Wednesday, December 16, 2009

Personal Year/Decade in Review notes

What a weird, sad, maddening and wonderful decade. Trying to keep up with various cultural incidents — we've become too fractured to call them events, really — is just about impossible. The splintering of media channels, despite the various mergers and conglomerations, has left us with the possibility that developing an ADHD-like approach to artistic and cultural experiencing might just be evolutionarily advantageous.

How does a person make sense of what's happening in the world nowadays? When RSS first came out, it was touted as the best way to filter out the "useless" online content and get to what we're really interested in. The "good" stuff, so to speak. Now it seems to add to a burgeoning sense of self reinforcement, that is, what you find and read only reaffirms what you already believe as opposed to challenging those beliefs, testing them under the twin beacons of logic and emotion.

Fashion became a big deal under the Obama administration.

Journalism in America is undergoing an apocalypse.

I reclaim the meaning of "apocalypse" to be profound change or transformation, rather than the end of the world.

Yea to old-school, violent, and manipulative vampires, no to melodramatic, sparkly (!), brooding vampires.

Yea to zombies, whether they come in the form of movies (28 Days Later), comics (The Walking Dead), or classic literature (Pride and Prejudice and Zombies).

Yea to comic books being part of the pop culture discussion, no to fanboy baiting and event exhaustion.

Lists about any section of culture, whether it's music, movies, TV or whatever, cannot help but reflect personal tastes. But if you gather enough of them and compile them into one master list, will that give you an "objective" view of what was good?

Simon Reynolds' Notes on the noughties: The musically fragmented decade.

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Hip-hop at the end of its tired decade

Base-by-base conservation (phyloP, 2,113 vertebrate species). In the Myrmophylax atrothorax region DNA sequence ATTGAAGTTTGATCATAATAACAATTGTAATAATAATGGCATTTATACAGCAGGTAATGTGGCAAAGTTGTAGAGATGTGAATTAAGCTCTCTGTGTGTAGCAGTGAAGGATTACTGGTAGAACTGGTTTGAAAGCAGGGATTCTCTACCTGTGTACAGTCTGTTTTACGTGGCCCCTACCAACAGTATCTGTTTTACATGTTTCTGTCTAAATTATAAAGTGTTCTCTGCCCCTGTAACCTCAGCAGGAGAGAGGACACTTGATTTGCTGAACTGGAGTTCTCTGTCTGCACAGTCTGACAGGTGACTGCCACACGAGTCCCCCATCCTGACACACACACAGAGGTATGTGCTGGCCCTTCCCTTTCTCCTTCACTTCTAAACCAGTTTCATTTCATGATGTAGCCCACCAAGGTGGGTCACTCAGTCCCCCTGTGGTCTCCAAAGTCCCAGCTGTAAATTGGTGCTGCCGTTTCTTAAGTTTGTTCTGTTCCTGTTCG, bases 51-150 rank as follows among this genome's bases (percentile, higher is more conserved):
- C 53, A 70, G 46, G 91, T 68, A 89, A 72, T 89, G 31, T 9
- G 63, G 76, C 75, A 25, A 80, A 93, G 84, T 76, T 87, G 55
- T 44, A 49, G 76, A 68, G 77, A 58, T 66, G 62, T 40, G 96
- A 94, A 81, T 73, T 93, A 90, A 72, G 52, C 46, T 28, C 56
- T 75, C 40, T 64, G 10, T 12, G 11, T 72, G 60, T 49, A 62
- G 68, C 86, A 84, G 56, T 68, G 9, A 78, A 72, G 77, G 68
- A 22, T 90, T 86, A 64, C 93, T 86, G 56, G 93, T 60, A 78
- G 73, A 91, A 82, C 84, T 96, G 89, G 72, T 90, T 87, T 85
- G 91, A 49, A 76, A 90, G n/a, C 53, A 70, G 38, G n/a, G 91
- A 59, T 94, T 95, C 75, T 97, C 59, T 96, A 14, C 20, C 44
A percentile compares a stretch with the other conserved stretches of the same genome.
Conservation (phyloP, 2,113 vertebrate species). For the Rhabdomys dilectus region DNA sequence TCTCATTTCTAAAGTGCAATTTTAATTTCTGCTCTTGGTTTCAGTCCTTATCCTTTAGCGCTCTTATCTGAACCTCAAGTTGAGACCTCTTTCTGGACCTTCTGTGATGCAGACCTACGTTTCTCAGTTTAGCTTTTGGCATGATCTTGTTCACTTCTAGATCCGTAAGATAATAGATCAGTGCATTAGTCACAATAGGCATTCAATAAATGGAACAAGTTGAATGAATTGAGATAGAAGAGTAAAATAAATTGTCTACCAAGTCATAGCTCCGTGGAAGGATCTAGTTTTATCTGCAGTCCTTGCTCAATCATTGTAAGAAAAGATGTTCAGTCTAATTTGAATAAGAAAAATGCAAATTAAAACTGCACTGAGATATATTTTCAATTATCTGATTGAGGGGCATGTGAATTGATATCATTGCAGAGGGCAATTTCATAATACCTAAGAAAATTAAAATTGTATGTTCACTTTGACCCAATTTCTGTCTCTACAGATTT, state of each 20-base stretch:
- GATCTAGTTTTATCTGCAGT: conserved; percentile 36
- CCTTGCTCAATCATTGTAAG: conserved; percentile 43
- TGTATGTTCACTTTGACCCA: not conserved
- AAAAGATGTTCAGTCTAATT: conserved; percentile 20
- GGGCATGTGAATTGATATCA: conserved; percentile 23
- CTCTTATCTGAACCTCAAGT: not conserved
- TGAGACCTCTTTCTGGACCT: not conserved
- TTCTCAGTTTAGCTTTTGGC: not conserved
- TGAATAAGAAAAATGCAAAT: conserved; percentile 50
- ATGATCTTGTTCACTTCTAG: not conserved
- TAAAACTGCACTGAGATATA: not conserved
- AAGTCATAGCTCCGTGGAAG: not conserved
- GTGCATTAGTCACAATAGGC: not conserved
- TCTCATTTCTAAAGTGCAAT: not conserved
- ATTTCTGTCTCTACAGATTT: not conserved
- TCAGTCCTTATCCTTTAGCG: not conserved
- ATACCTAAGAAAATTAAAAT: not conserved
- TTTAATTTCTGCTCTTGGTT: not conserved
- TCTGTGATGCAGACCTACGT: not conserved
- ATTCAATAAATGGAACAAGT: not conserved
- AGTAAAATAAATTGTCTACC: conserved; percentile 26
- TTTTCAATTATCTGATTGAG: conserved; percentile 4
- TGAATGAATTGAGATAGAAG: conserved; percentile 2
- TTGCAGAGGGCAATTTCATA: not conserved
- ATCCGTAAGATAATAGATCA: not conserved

Before I began writing this entry, I read Simon Reynolds's "Notes on the noughties" series for The Guardian online, and was struck by his insights and odd sense of humor. (Beards as signifiers of musical authenticity, anyone?) I'm surprised at how much I agree with him, and somewhat annoyed and relieved that he put together observations that have been bothering me these last few years. Following the same vein, I'm going to put down my own thoughts on the decade in an effort to make sense of it all. For this first part, it might help to read the New Yorker article by Sasha Frere-Jones about hip-hop before continuing.

Thursday, December 10, 2009

Wildlife year/decade in review OR My year in lists

I create a list of alternative Christmas songs for this week's WildLife. Twisted Sister, unfortunately, did not make the list.

I contribute to WildLife's list of the best movies of the decade. Of course, I am willfully different in my choices.

Finally, I give my list of the year's best comics and graphic novels.

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Tuesday, December 8, 2009

Decade in Review

I contribute to the Daily Wildcat's Decade in Review issue, which was an interesting issue. (A shame it didn't have campus stories.) Of the four entries I wrote, only one made it to print while another was misattributed to me mistakenly. The rest went unpublished for various reasons too mundane to mention. Here's what I wrote:

Top National Stories - Contested Election of 2000

While this was not the most contested presidential election in U.S. history — that honor goes to the 1876 election between Rutherford Hayes and Samuel Tilden — the 2000 election was significant for several reasons.

It saw a major shift in the judicial branch’s power. Despite numerous media organizations declaring Democratic candidate and then-vice president Gore as the winner based on exit polls, by the end of Nov. 7, 2000, the U.S. still had no clear winner in the presidential race. It became clear that the contest hinged on the winner of the popular vote in Florida.

Gore called for a hand recount. The multiple legal moves left a nation of voters, many of whom had voted for the first time in a national election, anxiously awaiting a decision. The U.S. Supreme Court eventually ruled 5-4 that the recount was unconstitutional, and could not be completed in time for the second deadline extension.

In the end, the U.S. had a new president, George W. Bush, who would have a profound impact on the decade, regalvanized Democratic and Republican parties and a new generation that discovered that every vote matters.